It was 2 years ago this week that the social enterprise I was Director of, SEED, won the small Social Enterprise of the Year award. It was a mighty achievement for a community based enterprise to win this national award alongside some wonderful colleagues making a difference through business such as Thank You Group, 40K, and Cleanforce.
The award gave SEED a lot of media coverage (I swooned quietly while beinginterviewed by Natasha Mitchell on Radio National’s Life Matters), and t gave SEED a position as leaders in Australian social enterprise, however as with any business venture there’s a rollercoaster ride of winning and losing major contracts. The award, prestigious as it is, did not guarantee an income stream or buffer the enterprise from the forces of the market.
I’m reminded with two years hindsight that the journey to 2014 was a long one, driven by SANDBAG, SEED’s parent NFP, and starting with building micro enterprises using community development frameworks; listening deeply to people experiencing disadvantage and long term unemployment, and working with them, not for them, to create businesses that could start to address some of their self identified problems.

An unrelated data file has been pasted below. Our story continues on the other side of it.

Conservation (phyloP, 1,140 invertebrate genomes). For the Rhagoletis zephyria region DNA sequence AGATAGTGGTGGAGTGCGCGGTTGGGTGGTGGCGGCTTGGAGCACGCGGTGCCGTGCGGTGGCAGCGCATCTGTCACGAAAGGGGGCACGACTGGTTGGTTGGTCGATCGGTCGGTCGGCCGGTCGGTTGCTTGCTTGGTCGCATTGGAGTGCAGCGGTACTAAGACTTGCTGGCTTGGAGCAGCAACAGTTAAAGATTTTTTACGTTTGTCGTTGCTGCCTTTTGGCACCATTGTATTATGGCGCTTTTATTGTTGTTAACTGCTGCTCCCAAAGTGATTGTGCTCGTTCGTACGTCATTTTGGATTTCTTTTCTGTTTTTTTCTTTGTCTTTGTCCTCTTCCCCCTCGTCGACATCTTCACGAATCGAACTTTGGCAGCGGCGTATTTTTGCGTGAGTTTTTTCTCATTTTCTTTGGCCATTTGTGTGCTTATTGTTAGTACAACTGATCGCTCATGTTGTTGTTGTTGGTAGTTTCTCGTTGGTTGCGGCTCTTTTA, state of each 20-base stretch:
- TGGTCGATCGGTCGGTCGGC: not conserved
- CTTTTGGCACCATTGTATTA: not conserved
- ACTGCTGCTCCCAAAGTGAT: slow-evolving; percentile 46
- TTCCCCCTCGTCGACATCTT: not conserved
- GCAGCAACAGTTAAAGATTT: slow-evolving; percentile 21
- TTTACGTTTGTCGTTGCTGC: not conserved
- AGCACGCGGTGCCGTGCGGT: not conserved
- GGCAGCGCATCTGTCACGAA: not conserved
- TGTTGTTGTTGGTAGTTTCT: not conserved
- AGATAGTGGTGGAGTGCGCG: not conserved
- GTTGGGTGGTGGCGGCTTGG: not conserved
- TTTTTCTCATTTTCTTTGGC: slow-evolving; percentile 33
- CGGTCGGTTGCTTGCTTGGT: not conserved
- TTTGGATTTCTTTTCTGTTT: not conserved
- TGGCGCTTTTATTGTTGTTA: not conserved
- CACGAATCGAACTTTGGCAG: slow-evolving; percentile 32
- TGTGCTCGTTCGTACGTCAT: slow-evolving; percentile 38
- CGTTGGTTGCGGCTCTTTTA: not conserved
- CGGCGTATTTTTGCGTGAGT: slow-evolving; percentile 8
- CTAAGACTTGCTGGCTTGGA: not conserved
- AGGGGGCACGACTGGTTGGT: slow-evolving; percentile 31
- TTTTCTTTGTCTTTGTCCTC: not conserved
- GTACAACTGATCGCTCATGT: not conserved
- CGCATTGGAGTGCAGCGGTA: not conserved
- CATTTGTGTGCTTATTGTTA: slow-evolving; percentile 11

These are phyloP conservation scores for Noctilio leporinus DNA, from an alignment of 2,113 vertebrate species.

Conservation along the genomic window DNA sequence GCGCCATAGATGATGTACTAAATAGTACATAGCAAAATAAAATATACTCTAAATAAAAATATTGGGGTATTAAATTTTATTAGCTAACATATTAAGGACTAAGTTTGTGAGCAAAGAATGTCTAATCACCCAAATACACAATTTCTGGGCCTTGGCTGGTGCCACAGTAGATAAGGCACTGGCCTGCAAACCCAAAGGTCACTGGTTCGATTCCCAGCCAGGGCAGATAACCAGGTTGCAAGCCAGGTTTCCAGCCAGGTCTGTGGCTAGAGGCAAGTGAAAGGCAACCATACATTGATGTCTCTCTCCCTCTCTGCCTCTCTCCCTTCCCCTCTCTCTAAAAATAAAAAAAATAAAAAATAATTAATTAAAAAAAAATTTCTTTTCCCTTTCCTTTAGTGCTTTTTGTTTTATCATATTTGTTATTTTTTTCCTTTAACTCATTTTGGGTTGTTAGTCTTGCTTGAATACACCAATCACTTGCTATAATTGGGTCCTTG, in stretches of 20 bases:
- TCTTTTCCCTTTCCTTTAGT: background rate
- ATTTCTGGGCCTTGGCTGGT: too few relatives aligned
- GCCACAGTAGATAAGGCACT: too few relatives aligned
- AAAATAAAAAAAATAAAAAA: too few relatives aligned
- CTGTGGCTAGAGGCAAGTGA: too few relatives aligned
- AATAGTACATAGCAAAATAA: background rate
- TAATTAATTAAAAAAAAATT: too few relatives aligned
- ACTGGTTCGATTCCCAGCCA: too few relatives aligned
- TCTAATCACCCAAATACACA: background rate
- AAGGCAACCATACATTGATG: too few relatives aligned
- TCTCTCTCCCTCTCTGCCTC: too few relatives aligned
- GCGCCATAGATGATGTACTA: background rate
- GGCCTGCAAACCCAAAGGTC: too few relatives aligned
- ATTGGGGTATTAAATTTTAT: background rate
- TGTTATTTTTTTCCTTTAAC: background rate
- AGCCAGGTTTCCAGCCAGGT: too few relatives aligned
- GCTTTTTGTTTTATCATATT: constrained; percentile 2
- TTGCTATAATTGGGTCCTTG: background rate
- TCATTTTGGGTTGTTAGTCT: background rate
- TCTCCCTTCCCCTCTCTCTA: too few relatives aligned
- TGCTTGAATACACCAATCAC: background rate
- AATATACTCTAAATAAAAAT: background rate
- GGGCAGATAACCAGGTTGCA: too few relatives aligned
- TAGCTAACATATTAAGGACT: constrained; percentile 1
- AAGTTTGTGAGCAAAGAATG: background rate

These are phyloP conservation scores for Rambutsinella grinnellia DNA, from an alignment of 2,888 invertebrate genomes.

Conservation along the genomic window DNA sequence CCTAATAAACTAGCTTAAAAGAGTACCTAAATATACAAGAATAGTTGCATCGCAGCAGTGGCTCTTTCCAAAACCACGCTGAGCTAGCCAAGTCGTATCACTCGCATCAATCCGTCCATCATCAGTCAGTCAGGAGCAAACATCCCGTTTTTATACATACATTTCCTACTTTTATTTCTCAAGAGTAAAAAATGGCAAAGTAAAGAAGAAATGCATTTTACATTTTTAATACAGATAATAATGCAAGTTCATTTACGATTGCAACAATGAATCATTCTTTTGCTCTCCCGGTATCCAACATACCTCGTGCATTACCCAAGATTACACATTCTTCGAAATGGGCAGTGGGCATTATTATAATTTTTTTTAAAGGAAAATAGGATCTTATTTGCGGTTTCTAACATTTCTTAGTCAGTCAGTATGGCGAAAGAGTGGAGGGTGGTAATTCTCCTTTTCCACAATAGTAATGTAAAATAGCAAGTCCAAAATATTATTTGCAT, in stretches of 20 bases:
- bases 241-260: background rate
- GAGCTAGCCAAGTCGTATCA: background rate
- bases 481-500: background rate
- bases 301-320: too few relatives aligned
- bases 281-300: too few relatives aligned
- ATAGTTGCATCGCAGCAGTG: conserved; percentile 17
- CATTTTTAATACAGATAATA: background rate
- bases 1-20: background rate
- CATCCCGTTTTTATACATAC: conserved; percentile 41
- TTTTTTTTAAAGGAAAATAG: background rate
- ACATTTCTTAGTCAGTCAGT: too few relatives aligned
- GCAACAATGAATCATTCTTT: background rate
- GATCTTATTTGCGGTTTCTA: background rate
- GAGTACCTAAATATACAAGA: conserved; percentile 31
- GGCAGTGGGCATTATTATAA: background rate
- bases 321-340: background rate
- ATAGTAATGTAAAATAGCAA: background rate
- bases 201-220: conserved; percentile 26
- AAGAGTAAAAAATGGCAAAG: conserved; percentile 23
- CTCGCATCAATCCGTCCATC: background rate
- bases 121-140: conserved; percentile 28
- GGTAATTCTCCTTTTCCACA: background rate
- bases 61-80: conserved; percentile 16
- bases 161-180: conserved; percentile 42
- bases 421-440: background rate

The ten plus years journey to SEED winning the national award was filled with teamwork, collaboration, and support. Over those years, SANDBAG was led by Susan Black, and then Maggie Shambrook, both of whom supported my role building the enterprise as a functional business, while driving home the importance of grassroots, participatory work. At least 70 staff worked for SEED, with some still there after many years, and many going on to other employment.
Those ten years also saw the sector in Queensland develop and mature, with the Queensland Social Enterprise Council becoming the only peak for the sector in Australia. And, a special mention to David Brookes and Mark Daniels at Social Traders for the vision of a National Social Enterprise Awards and their incredible work and tenacity in social procurement development, which undoubtedly helped SEED win contracts with Brisbane City Council, and the State Government’s Economic Development Queensland who instinctively ‘got’ that by buying services from a social enterprise they would also be contributing to a better society.
I have since moved on from SEED and am using the failures and learnings (aka flearnings) gained over five + years running a social enterprise to develop innovative solutions to social problems with Marist Youth Care. Some of our innovations include creating employment for disadvantaged youth via a traditional start-up social enterprise in the trades; and a suite of innovation and entrepreneurship programs.
I can’t wait to see who wins the 2016 awards and I’m sure I’ll be there in Melbourne at the ceremony celebrating doing business with a difference and cheering on the finalists!